Film Editor Tom Green examines the discourse surrounding Killers of the Flower Moon – the latest film from Martin Scorsese – and discusses what separates ‘content’ from ‘cinema’


Recent film discourse has come to swirl around the run-time of movies. For critics, the first port of call when discussing Scorsese’s latest – Killers of the Flower Moon (2023) – is its monstrous runtime of three and a half hours, rather than the story it tells. Scorsese is no outlier, however; moviegoers have recognised the increasing presence of immense slow-burning epics, ones that straddle the line between commercial and arthouse (Babylon (2023), Beau is Afraid (2023), The Fabelmans (2023) and Oppenheimer (2023) to name a few).

It seems like a contradiction – the trend is out of joint with the broader cultural movement toward short-form, easily digestible clips that have come under the umbrella of ‘content’. Content, as Scorsese puts it, is a catch-all business term for moving images, anything from TikToks and Instagram Reels, to advertisements and YouTube videos, and now: cinema. The movies mentioned above appear as an exception to the rule, holdouts against the colonisation of theatres with franchise fare that Scorsese dubs the “theme park rides” of cinema.

Now, Scorsese argues, we are bearing witness to the perversion of cinema, the reduction of its artistic value through its ‘contentification’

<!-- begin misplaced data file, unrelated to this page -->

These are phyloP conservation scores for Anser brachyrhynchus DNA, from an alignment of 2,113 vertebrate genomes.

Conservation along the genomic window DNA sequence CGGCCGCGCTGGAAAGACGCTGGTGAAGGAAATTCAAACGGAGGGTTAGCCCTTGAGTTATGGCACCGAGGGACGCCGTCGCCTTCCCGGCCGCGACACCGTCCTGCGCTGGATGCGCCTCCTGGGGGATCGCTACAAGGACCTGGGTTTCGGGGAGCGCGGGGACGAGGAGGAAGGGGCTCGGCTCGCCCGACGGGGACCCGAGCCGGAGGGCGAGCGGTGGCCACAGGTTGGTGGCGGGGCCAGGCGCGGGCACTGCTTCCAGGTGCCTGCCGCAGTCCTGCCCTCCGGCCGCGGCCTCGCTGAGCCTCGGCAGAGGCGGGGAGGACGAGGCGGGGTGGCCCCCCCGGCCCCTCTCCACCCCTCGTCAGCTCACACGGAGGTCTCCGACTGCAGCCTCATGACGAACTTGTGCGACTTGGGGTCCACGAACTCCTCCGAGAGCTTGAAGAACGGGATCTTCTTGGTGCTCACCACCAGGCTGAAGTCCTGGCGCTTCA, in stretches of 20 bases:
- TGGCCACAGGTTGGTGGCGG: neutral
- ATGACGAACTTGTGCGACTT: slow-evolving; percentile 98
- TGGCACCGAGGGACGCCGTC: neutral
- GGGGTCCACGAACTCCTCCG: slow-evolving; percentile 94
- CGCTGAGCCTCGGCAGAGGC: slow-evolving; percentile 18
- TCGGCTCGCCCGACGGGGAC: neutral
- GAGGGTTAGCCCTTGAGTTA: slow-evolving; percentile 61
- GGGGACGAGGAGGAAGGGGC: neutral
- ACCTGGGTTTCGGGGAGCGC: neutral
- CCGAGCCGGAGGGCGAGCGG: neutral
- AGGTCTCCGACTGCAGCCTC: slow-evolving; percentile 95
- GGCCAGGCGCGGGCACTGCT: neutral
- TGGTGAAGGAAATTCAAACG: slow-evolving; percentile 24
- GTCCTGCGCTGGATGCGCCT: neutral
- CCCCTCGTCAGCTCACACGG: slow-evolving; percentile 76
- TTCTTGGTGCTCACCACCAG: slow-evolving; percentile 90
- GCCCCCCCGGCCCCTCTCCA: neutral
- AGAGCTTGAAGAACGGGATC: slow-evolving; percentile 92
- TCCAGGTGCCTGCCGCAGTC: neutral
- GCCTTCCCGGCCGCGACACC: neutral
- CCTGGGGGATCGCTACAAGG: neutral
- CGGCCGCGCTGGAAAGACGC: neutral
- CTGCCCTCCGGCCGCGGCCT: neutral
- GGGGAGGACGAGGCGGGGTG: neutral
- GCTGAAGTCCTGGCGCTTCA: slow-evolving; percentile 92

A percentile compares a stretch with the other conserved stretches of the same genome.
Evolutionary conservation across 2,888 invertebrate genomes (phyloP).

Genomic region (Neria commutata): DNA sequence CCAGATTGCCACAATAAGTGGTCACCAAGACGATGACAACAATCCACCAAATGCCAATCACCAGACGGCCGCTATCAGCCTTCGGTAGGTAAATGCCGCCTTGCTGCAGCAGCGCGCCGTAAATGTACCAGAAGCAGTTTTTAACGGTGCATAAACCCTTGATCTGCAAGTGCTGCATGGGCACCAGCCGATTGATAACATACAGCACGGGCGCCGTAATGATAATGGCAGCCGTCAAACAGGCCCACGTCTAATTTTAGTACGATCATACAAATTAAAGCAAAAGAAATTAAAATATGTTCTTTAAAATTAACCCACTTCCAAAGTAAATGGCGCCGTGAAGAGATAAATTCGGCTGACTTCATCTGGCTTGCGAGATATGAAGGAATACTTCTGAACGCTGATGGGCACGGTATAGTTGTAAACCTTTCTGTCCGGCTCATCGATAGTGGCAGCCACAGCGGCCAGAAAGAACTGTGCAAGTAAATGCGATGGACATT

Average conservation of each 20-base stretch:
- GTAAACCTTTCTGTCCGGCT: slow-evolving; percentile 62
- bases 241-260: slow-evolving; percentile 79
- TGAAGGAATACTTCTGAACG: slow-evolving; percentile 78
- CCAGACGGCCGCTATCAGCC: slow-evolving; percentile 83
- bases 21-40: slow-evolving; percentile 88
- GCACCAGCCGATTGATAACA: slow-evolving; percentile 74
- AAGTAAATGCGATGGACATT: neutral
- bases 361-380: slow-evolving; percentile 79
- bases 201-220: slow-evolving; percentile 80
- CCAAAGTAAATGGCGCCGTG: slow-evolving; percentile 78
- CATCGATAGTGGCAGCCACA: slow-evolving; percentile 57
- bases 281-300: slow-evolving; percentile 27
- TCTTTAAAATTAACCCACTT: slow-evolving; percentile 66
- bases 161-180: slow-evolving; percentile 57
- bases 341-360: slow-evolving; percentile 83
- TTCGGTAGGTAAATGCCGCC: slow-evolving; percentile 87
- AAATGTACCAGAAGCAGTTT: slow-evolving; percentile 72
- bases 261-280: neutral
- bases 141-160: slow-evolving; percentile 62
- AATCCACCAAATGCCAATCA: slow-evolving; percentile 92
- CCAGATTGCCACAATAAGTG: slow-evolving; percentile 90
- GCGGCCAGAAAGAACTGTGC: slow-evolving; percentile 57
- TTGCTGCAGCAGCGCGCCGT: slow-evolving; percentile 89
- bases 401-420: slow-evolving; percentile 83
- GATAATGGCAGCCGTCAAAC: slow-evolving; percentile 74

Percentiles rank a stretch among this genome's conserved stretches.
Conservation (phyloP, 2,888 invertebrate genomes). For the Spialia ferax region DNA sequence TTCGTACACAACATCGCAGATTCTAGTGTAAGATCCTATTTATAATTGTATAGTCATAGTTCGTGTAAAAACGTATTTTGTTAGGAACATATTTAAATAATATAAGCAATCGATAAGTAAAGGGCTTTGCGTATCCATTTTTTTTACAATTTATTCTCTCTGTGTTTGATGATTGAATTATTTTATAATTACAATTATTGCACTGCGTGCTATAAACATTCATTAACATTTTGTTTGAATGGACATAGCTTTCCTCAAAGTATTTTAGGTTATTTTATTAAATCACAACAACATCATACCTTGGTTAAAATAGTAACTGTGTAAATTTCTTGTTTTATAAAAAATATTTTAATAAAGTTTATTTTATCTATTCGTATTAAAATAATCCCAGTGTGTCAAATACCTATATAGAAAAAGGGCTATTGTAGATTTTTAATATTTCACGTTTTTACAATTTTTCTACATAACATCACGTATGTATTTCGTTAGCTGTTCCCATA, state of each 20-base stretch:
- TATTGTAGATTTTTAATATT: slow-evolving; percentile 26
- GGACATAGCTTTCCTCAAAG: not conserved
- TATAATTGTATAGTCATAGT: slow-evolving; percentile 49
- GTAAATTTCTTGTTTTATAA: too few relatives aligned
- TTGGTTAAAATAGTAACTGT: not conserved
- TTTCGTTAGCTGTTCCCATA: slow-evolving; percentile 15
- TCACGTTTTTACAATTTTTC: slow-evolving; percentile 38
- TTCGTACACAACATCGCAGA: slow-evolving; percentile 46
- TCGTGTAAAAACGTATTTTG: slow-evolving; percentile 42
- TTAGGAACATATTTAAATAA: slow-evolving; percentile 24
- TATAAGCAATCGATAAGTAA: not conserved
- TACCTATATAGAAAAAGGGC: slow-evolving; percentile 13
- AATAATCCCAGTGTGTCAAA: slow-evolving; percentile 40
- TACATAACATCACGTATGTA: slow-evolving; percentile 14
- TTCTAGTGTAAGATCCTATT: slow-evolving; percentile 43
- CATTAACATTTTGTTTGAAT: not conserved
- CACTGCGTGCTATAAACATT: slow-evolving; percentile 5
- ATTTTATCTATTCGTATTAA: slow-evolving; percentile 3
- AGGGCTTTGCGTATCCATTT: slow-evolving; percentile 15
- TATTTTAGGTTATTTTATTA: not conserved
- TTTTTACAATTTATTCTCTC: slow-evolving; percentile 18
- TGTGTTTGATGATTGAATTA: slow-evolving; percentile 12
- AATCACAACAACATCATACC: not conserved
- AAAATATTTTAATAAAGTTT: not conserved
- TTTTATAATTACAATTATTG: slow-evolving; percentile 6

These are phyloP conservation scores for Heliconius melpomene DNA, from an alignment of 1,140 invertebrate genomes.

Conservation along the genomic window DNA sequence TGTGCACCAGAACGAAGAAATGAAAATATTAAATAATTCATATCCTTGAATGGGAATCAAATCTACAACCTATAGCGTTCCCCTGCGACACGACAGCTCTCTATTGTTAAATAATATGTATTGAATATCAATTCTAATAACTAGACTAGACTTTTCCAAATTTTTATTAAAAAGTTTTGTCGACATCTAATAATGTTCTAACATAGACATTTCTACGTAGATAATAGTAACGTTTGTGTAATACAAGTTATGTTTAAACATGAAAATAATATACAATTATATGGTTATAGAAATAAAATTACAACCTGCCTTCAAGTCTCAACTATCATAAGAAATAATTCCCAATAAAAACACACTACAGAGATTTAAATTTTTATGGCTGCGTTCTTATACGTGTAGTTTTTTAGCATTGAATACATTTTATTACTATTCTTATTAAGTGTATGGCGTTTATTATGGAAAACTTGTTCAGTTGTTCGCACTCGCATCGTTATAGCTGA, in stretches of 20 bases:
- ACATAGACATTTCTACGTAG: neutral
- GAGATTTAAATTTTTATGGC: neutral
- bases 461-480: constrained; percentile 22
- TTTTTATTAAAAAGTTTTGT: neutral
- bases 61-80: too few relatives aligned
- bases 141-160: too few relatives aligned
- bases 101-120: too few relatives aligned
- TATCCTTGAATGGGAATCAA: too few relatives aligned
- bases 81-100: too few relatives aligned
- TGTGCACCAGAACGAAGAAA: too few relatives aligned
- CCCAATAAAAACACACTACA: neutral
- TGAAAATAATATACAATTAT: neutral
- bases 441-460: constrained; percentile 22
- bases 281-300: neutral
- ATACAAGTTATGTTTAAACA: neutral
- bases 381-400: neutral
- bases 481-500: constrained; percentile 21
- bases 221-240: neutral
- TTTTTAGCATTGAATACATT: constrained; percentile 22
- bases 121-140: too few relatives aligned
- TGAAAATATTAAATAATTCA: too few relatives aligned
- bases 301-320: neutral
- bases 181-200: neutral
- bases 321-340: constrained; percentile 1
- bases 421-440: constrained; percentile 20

Social media and business have mangled all which passes through their algorithms, meshing flows of information, art, analytics, discourses, churning it into a single, endless stream of ‘content’, easy to digest, easy to market, easy to sell. Now, Scorsese argues, we are bearing witness to the perversion of cinema, the reduction of its artistic value through its ‘contentification’.

These are more than the musings of an ageing elitist director, after all, Scorsese has done more than anyone to bring global cinema to the masses. He’s right – franchise films are coming to occupy more screen-time than non-franchise films, and the reason behind this goes beyond consumer choice, it’s about our changing relationship to physical cinemas and the impact of social media on cinematic trends.

COVID-19 accelerated the move toward the already burgeoning streaming service industry when theatres were forced to close. Moviegoers flocked to Netflix, Amazon Prime, HBO Max and Disney+, who have become the new big players in the entertainment industrial complex. Modern technology offers unprecedented opportunity for democratising cinema, the potential to access films from anywhere with WiFi. But far from being a conduit for the discovery of new and diverse cinema, these platforms have actually resulted in the fragmentation of the film landscape.